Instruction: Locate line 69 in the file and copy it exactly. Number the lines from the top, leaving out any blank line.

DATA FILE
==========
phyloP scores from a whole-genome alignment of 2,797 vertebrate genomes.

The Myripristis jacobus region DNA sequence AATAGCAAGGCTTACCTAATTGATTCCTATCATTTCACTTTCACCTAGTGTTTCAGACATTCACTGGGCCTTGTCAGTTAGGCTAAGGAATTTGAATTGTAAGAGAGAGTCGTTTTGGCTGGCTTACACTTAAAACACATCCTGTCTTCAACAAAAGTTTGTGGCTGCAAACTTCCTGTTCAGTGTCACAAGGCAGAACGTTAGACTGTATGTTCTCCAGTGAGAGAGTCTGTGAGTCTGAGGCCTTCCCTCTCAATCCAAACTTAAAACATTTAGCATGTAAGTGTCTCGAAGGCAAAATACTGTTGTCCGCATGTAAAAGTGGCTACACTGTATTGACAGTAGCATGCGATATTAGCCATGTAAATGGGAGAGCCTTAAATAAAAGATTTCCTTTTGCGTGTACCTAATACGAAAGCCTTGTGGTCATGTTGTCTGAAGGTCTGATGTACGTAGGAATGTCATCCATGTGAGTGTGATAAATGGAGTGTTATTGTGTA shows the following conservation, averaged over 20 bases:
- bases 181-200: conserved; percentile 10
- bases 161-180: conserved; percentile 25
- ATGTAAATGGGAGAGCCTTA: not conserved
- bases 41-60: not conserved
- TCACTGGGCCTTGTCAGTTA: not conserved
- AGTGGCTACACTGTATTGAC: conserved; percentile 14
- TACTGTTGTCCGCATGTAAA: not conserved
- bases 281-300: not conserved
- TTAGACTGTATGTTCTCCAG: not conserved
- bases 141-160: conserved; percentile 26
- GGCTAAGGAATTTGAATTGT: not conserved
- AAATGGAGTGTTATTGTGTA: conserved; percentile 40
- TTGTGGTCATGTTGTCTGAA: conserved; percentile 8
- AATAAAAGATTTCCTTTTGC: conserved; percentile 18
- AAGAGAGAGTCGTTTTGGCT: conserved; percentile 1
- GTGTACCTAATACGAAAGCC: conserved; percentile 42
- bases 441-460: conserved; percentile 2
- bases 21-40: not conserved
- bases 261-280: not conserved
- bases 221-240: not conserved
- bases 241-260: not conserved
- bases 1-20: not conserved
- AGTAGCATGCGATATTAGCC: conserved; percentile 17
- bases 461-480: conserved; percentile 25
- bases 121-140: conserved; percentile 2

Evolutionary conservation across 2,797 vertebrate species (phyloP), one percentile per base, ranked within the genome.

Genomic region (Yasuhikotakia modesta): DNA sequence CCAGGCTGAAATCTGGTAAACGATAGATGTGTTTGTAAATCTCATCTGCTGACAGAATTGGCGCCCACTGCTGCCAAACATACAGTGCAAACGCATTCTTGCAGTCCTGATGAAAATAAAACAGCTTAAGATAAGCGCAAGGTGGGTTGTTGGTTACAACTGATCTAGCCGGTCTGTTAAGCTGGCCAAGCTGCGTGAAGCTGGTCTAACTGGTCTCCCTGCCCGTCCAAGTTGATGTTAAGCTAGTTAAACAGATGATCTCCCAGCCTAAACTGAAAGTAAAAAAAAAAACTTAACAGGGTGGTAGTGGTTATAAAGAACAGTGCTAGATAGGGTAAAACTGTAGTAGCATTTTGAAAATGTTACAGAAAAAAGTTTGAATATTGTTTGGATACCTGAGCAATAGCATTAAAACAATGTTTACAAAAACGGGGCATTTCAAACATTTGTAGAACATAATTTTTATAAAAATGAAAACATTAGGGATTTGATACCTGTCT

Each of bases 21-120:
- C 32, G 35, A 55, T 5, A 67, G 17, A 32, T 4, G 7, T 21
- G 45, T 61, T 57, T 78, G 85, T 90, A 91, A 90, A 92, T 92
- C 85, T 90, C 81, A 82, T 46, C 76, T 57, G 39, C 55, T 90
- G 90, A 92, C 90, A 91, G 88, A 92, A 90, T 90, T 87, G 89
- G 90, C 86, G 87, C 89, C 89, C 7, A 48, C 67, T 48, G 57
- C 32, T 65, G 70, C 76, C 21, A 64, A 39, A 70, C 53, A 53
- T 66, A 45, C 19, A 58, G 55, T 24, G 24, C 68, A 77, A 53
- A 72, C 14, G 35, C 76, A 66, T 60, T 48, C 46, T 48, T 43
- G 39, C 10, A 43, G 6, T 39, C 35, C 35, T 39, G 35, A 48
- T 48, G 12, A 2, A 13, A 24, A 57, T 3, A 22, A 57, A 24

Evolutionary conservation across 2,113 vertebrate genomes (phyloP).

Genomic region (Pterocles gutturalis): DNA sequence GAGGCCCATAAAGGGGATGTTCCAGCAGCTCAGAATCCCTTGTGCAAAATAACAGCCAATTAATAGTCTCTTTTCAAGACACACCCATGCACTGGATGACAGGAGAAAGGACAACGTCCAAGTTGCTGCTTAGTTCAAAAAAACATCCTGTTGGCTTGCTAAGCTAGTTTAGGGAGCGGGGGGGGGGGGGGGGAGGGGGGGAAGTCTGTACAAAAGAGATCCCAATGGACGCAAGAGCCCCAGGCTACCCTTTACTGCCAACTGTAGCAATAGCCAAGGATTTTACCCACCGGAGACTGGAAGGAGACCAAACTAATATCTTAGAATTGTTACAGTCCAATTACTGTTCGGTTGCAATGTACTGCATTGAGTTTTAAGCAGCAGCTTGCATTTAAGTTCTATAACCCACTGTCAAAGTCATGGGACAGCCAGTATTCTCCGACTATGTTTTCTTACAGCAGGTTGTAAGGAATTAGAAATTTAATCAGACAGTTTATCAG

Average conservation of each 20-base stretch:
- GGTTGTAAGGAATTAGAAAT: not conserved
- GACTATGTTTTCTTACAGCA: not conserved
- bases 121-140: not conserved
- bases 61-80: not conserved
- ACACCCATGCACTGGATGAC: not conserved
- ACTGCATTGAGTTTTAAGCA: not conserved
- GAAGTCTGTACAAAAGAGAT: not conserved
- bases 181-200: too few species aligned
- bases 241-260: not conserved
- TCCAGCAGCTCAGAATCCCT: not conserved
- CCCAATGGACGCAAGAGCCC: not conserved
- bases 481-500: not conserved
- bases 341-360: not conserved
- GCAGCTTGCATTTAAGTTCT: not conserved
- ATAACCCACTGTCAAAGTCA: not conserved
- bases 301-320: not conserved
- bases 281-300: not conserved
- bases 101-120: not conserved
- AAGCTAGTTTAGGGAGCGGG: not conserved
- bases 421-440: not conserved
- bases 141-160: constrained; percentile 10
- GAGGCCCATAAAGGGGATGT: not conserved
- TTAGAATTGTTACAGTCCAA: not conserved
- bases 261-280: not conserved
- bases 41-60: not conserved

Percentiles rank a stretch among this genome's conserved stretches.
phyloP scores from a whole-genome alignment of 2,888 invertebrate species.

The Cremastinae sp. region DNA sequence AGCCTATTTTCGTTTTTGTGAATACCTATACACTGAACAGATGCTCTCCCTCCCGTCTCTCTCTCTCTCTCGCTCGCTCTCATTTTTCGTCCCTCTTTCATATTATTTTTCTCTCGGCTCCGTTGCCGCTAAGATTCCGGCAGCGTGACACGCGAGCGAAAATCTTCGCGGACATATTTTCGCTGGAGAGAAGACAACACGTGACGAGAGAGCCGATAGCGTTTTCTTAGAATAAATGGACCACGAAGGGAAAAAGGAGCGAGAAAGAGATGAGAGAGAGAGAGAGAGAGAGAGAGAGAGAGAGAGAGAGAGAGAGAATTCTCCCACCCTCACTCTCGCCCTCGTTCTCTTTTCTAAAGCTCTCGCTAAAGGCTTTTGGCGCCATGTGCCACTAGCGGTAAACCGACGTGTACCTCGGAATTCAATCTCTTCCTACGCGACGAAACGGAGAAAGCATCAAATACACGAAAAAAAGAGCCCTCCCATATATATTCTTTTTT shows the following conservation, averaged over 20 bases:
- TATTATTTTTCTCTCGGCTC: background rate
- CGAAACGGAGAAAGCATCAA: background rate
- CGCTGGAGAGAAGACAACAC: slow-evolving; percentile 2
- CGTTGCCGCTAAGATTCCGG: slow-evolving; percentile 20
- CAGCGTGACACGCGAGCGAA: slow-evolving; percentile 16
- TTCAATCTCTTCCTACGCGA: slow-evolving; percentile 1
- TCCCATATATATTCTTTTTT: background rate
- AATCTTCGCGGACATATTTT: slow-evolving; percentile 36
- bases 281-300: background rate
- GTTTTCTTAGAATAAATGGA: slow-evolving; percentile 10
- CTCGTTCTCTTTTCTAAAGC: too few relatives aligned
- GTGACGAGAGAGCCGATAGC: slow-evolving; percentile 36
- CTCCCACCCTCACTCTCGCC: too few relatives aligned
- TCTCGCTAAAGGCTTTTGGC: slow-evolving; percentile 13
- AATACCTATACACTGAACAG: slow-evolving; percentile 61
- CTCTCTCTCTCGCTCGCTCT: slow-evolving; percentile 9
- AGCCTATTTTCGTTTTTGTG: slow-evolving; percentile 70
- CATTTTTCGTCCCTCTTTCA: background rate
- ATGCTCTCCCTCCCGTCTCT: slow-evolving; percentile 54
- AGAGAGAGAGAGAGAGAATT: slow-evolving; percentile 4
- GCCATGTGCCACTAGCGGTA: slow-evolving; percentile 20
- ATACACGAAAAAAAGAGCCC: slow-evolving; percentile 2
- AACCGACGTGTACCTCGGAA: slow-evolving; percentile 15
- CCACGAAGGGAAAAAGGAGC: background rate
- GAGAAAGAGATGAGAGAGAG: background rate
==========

Percentiles rank a stretch among this genome's conserved stretches.